Summary: The problem is not that God will not give a sign, but that we are afraid of seeing one. The implications for how we have been living and how we must live are too unnerving.
Isaiah 7:1-12 Doubting Ahaz
12/3/00e D. Marion Clark
We are in one of the rare sections of Isaiah that is an actual historical recount. Most of the book is made up of Isaiah’s actual prophecy. It takes a bit of study to figure out the context of much of the prophecy. It is clear that Isaiah does not write chronologically. But here we have an actual story that Isaiah is recounting.
It involves King Ahaz, the third king of Judah that Isaiah prophesied under. 6:1 refers to the death of Uzziah. Ahaz, his grandson, ascended to the throne sixteen years later. Let me retell what I said about him back in May when we began the series. Ahaz was the consummate opportunist. He was guided by one principle – to save his skin by whatever means. It was during his reign that Assyria conquered Israel; indeed, by his invitation Assyria took the opportunity to ravage Israel until eventually destroying the country. Israel formed a partnership with Damascus to stand against Assyria. They wanted Judah to join them and intended to dethrone Ahaz, placing their own puppet king on the throne. Ahaz’s reaction was to entreat the king of Assyria to come to his aid. The result was devastation for Israel and submission of Judah. Ahaz also used his throne to promote idolatry and even offered his own sons to the fires.
When Ahaz son of Jotham, the son of Uzziah, was king of Judah, King Rezin of Aram and Pekah son of Remaliah king of Israel marched up to fight against Jerusalem, but they could not overpower it.
2 Now the house of David was told, “Aram has allied itself with Ephraim”; so the hearts of Ahaz and his people were shaken, as the trees of the forest are shaken by the wind.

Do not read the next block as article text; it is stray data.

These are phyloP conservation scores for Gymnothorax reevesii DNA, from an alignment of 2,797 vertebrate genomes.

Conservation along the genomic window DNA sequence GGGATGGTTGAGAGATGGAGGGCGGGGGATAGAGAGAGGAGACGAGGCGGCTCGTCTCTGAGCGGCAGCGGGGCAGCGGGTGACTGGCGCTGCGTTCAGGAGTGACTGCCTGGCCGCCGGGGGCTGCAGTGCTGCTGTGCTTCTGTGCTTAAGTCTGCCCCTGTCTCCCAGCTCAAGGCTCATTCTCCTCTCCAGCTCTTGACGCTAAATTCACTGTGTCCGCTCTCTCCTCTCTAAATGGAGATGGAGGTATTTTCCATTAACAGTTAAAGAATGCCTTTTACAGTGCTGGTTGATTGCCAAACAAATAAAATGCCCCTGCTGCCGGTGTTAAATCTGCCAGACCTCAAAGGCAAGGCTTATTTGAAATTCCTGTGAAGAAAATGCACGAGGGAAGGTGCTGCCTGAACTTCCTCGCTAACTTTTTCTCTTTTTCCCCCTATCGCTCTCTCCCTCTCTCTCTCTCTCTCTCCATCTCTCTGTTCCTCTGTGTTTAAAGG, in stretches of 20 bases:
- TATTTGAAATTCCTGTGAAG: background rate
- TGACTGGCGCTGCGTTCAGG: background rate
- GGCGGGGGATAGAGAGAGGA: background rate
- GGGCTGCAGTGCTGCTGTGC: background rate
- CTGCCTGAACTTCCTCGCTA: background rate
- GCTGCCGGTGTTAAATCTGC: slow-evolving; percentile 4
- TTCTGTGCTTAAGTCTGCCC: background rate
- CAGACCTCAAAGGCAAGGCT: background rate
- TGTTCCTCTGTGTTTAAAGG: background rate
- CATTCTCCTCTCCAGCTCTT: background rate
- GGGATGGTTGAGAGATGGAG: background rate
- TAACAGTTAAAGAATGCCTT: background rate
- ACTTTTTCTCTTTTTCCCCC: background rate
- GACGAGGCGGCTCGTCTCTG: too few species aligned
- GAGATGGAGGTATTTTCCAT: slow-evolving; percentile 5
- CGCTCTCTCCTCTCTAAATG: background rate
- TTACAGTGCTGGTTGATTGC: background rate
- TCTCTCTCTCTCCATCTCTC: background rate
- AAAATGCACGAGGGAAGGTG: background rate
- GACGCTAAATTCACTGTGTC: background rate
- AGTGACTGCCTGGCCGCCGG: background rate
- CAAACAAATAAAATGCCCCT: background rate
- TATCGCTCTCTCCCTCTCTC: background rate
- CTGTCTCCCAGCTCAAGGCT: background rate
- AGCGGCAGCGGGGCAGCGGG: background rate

We are in the time period of 733-32 B.C. Jotham is still alive. He dies in 732 B.C. 2 Kings 15:37 reports that the attacks of Pekah and Rezin began against him. Ahaz was co-regent. That is, he began to reign with his father, a practice that was common. Why are the kings of Israel and Aram, which is the territory of Syria, attacking Judah? They are trying to form an alliance to defend themselves against Assyria. Tiglath-Pileser III, is spreading the Assyrian Empire and has already inflicted heavy casualties on Israel. Ahaz will not join their alliance, so they scheme to dethrone him and replace him with the son of Tabeel, who will serve as a puppet king for them and keep Judah in line. The accounts of the attacks and Ahaz’ reign, by the way, are given in 2 Kings 16 and 2 Chronicles 28. The chronology of events are difficult to sort out. Israel and Aram attack, and while inflicting a lot of damage, they do not capture Jerusalem in their first invasion.
3 Then the LORD said to Isaiah, “Go out, you and your son Shear-Jashub, to meet Ahaz at the end of the aqueduct of the Upper Pool, on the road to the Washerman’s Field.
It would seem that it was soon before the second invasion that Isaiah visits Ahaz. All the more reason Ahaz and Judah are fearful. Judah’s army has been devastated. Ahaz has gone out to inspect his defenses, probably here checking on the security of his water supply.
It is interesting that the Lord has Isaiah take his son with him. It might seem like an inconsequential detail except for the son’s name. Shear-Jashub means “a remnant will return.” Commentators note that the stress in the Hebrew text falls on the word “remnant.” The boy, someone, served as a message to Ahaz. We will discuss that later.
Isaiah begins by stating the situation. 4 Say to him, ‘Be careful, keep calm and don’t be afraid. Do not lose heart because of these two smoldering stubs of firewood—because of the fierce anger of Rezin and Aram and of the son of Remaliah. 5 Aram, Ephraim and Remaliah’s son have plotted your ruin, saying, 6 “Let us invade Judah; let us tear it apart and divide it among ourselves, and make the son of Tabeel king over it.”
The plot of invasion is told, but the message is for Ahaz not to fear. The rendering of the command should be, “Be careful to keep calm and not fear.” Ahaz is quite fearful. He knows the might of Israel and Aram, that they might very well carry out their aim to destroy him. Isaiah is not giving friendly admonition; he is giving the Lord’s command to arrest his fears and be calm under the protection of the Lord.
Ahaz is not to lose heart over the threats of Pekah and Rezin. They have turned from firebrands into smoldering stubs. God had used them to punish Ahaz. 2 Chronicles 28:5 states: Therefore the LORD his God handed him over to the king of Aram. The Arameans defeated him and took many of his people as prisoners and brought them to Damascus.